I’ve found that W’s favorite “toys” around our house are in my kitchen. And they’re called bowls, pots, pans, wooden spoons, and Tupperware. From ages 9-18 months, he preferred my kitchen utensils to anything sold at Toys ‘R’ Us. We are definitely in the pretend play stage.
I imagine it has something to do with W being at home with me all day and wanting to emulate what I’m doing. “They” say toddlers imitate as a way to bond with their parents, and it’s also a chance for them to show off skills they’ve been carefully observing. W would stir in his pretend spices and add his blocks as ‘ingredients’ while I was also cooking.
At a certain point he found it absolutely hilarious to pretend to cook himself. He was always stepping his grubby little baby feet in my Dutch oven, which left me with extra dishes. (And belly laughs: it was pretty damn cute.)
What is Pretend Play?
Any time a child pretends, it’s called imaginative or pretend play. What to Expect says to expect this at 18-24 months, but I saw W doing it earlier. I’m sure most kids do, especially when they’re pretending to do the things mommy and daddy do, in this case, cooking. Pretend play is a sign of greater cognitive understanding. After all, pretending that a block is really an ingredient means your child grasps the idea of symbols (in this case, a block stands in for food).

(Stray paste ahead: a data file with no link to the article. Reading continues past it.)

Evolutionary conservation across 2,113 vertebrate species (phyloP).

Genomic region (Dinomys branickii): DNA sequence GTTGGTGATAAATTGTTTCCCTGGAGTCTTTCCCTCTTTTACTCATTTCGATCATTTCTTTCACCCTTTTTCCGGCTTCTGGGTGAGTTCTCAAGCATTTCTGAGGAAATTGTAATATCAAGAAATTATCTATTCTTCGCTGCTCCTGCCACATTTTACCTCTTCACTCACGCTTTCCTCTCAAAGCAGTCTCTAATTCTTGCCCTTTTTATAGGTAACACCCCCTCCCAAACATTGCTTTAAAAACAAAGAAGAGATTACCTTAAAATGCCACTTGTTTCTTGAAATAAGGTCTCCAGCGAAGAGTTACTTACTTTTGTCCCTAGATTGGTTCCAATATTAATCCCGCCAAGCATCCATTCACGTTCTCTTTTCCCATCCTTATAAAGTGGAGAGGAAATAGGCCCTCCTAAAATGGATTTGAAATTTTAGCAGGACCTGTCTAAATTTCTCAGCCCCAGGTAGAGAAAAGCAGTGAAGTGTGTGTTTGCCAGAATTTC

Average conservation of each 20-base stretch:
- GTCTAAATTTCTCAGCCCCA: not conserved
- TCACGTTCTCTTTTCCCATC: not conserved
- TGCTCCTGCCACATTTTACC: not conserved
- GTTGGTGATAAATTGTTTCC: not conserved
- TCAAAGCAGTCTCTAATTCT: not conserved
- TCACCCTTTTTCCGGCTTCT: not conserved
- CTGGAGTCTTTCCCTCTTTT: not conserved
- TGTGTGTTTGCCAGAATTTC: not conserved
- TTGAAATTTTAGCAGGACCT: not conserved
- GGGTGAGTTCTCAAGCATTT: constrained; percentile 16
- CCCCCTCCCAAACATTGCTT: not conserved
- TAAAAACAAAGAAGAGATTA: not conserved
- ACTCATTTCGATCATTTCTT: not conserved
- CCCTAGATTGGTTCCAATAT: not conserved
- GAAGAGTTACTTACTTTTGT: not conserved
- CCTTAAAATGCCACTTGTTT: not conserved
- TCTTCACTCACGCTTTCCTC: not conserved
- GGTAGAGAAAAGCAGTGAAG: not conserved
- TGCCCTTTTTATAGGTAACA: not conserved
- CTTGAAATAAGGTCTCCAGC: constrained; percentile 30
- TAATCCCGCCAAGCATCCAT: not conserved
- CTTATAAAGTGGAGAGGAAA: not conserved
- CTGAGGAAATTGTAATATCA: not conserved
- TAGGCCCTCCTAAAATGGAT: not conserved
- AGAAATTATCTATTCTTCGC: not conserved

Comprehending symbols is crucial for language learning. When we talk, we make sounds and those specific sounds stand for something in real life. If English speakers hear the sounds k-a-t, they think of a furry friend. If your child can imagine while they play, they’ve got the foundation of symbolic thinking to use language.
Ah, the human brain. These little from scratch creatures are fascinating, aren’t they?
Well, back to toys. As nice as it is that destroying my kitchen might be helping W’s socio-emotional and language growth, let’s be real: it’s awesome that he’s occupied. This is particularly important for someone insane enough to cook all of his baby food. This child has spent A LOT of time in the kitchen. I’m grateful he liked it in there.
Q: Did your children like to use household items as toys? What were their favorites?